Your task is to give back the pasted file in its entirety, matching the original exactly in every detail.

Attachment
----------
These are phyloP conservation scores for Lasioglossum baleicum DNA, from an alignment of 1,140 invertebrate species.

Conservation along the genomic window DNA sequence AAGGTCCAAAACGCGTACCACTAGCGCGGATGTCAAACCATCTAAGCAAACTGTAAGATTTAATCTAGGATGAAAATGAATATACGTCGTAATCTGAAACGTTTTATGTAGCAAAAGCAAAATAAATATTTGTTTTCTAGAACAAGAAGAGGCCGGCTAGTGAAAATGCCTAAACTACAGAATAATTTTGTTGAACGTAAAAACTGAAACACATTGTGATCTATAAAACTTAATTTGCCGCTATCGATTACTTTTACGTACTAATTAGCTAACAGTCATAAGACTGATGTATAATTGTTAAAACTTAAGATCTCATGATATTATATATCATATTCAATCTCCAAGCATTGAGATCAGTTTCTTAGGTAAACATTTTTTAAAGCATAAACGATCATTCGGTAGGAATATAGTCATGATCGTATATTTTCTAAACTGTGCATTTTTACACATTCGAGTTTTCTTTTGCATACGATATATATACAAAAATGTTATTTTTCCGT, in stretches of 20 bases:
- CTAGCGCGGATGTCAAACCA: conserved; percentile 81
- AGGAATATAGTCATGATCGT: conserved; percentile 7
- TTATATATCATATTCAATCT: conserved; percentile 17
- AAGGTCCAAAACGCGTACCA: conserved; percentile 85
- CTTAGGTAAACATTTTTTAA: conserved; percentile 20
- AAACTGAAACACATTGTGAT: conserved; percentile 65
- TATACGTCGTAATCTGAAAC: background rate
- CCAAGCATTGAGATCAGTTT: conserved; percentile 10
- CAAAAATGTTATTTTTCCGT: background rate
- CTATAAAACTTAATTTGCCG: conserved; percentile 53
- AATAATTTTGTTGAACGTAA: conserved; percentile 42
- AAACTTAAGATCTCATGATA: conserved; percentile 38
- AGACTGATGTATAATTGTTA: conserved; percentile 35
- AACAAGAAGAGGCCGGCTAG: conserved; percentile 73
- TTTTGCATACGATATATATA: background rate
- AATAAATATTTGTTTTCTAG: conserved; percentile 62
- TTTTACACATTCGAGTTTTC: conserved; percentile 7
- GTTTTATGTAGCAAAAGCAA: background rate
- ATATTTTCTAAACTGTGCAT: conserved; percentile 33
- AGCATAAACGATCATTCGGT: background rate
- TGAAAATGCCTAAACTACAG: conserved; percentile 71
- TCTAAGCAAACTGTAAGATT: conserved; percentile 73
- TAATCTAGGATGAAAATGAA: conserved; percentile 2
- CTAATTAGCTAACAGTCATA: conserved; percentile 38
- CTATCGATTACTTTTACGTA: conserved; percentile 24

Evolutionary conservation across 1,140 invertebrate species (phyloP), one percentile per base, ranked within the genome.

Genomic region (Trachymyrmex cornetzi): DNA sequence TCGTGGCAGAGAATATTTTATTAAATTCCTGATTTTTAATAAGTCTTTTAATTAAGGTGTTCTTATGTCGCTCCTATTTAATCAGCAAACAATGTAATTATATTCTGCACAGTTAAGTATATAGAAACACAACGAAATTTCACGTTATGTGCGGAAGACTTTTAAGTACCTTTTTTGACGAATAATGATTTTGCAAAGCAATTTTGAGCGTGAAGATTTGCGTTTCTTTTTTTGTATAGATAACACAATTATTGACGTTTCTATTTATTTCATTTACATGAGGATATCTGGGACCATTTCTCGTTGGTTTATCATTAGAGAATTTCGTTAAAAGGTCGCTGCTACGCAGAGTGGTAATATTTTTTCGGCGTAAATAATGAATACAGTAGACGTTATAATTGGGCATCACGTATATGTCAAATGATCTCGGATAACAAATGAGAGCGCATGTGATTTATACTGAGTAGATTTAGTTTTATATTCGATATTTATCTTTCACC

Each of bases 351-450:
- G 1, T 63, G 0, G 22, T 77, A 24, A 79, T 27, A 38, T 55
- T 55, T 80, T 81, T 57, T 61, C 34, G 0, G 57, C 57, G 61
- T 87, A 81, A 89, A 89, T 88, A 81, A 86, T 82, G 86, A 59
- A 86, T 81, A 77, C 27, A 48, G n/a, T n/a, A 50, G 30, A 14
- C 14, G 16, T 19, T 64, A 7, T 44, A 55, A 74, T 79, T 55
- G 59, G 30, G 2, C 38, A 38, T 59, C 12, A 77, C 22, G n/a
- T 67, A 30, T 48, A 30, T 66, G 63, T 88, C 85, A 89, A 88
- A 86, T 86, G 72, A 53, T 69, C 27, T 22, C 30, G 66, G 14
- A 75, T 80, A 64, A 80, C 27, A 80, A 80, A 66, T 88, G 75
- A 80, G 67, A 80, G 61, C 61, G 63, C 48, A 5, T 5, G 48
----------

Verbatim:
These are phyloP conservation scores for Lasioglossum baleicum DNA, from an alignment of 1,140 invertebrate species.

Conservation along the genomic window DNA sequence AAGGTCCAAAACGCGTACCACTAGCGCGGATGTCAAACCATCTAAGCAAACTGTAAGATTTAATCTAGGATGAAAATGAATATACGTCGTAATCTGAAACGTTTTATGTAGCAAAAGCAAAATAAATATTTGTTTTCTAGAACAAGAAGAGGCCGGCTAGTGAAAATGCCTAAACTACAGAATAATTTTGTTGAACGTAAAAACTGAAACACATTGTGATCTATAAAACTTAATTTGCCGCTATCGATTACTTTTACGTACTAATTAGCTAACAGTCATAAGACTGATGTATAATTGTTAAAACTTAAGATCTCATGATATTATATATCATATTCAATCTCCAAGCATTGAGATCAGTTTCTTAGGTAAACATTTTTTAAAGCATAAACGATCATTCGGTAGGAATATAGTCATGATCGTATATTTTCTAAACTGTGCATTTTTACACATTCGAGTTTTCTTTTGCATACGATATATATACAAAAATGTTATTTTTCCGT, in stretches of 20 bases:
- CTAGCGCGGATGTCAAACCA: conserved; percentile 81
- AGGAATATAGTCATGATCGT: conserved; percentile 7
- TTATATATCATATTCAATCT: conserved; percentile 17
- AAGGTCCAAAACGCGTACCA: conserved; percentile 85
- CTTAGGTAAACATTTTTTAA: conserved; percentile 20
- AAACTGAAACACATTGTGAT: conserved; percentile 65
- TATACGTCGTAATCTGAAAC: background rate
- CCAAGCATTGAGATCAGTTT: conserved; percentile 10
- CAAAAATGTTATTTTTCCGT: background rate
- CTATAAAACTTAATTTGCCG: conserved; percentile 53
- AATAATTTTGTTGAACGTAA: conserved; percentile 42
- AAACTTAAGATCTCATGATA: conserved; percentile 38
- AGACTGATGTATAATTGTTA: conserved; percentile 35
- AACAAGAAGAGGCCGGCTAG: conserved; percentile 73
- TTTTGCATACGATATATATA: background rate
- AATAAATATTTGTTTTCTAG: conserved; percentile 62
- TTTTACACATTCGAGTTTTC: conserved; percentile 7
- GTTTTATGTAGCAAAAGCAA: background rate
- ATATTTTCTAAACTGTGCAT: conserved; percentile 33
- AGCATAAACGATCATTCGGT: background rate
- TGAAAATGCCTAAACTACAG: conserved; percentile 71
- TCTAAGCAAACTGTAAGATT: conserved; percentile 73
- TAATCTAGGATGAAAATGAA: conserved; percentile 2
- CTAATTAGCTAACAGTCATA: conserved; percentile 38
- CTATCGATTACTTTTACGTA: conserved; percentile 24

Evolutionary conservation across 1,140 invertebrate species (phyloP), one percentile per base, ranked within the genome.

Genomic region (Trachymyrmex cornetzi): DNA sequence TCGTGGCAGAGAATATTTTATTAAATTCCTGATTTTTAATAAGTCTTTTAATTAAGGTGTTCTTATGTCGCTCCTATTTAATCAGCAAACAATGTAATTATATTCTGCACAGTTAAGTATATAGAAACACAACGAAATTTCACGTTATGTGCGGAAGACTTTTAAGTACCTTTTTTGACGAATAATGATTTTGCAAAGCAATTTTGAGCGTGAAGATTTGCGTTTCTTTTTTTGTATAGATAACACAATTATTGACGTTTCTATTTATTTCATTTACATGAGGATATCTGGGACCATTTCTCGTTGGTTTATCATTAGAGAATTTCGTTAAAAGGTCGCTGCTACGCAGAGTGGTAATATTTTTTCGGCGTAAATAATGAATACAGTAGACGTTATAATTGGGCATCACGTATATGTCAAATGATCTCGGATAACAAATGAGAGCGCATGTGATTTATACTGAGTAGATTTAGTTTTATATTCGATATTTATCTTTCACC

Each of bases 351-450:
- G 1, T 63, G 0, G 22, T 77, A 24, A 79, T 27, A 38, T 55
- T 55, T 80, T 81, T 57, T 61, C 34, G 0, G 57, C 57, G 61
- T 87, A 81, A 89, A 89, T 88, A 81, A 86, T 82, G 86, A 59
- A 86, T 81, A 77, C 27, A 48, G n/a, T n/a, A 50, G 30, A 14
- C 14, G 16, T 19, T 64, A 7, T 44, A 55, A 74, T 79, T 55
- G 59, G 30, G 2, C 38, A 38, T 59, C 12, A 77, C 22, G n/a
- T 67, A 30, T 48, A 30, T 66, G 63, T 88, C 85, A 89, A 88
- A 86, T 86, G 72, A 53, T 69, C 27, T 22, C 30, G 66, G 14
- A 75, T 80, A 64, A 80, C 27, A 80, A 80, A 66, T 88, G 75
- A 80, G 67, A 80, G 61, C 61, G 63, C 48, A 5, T 5, G 48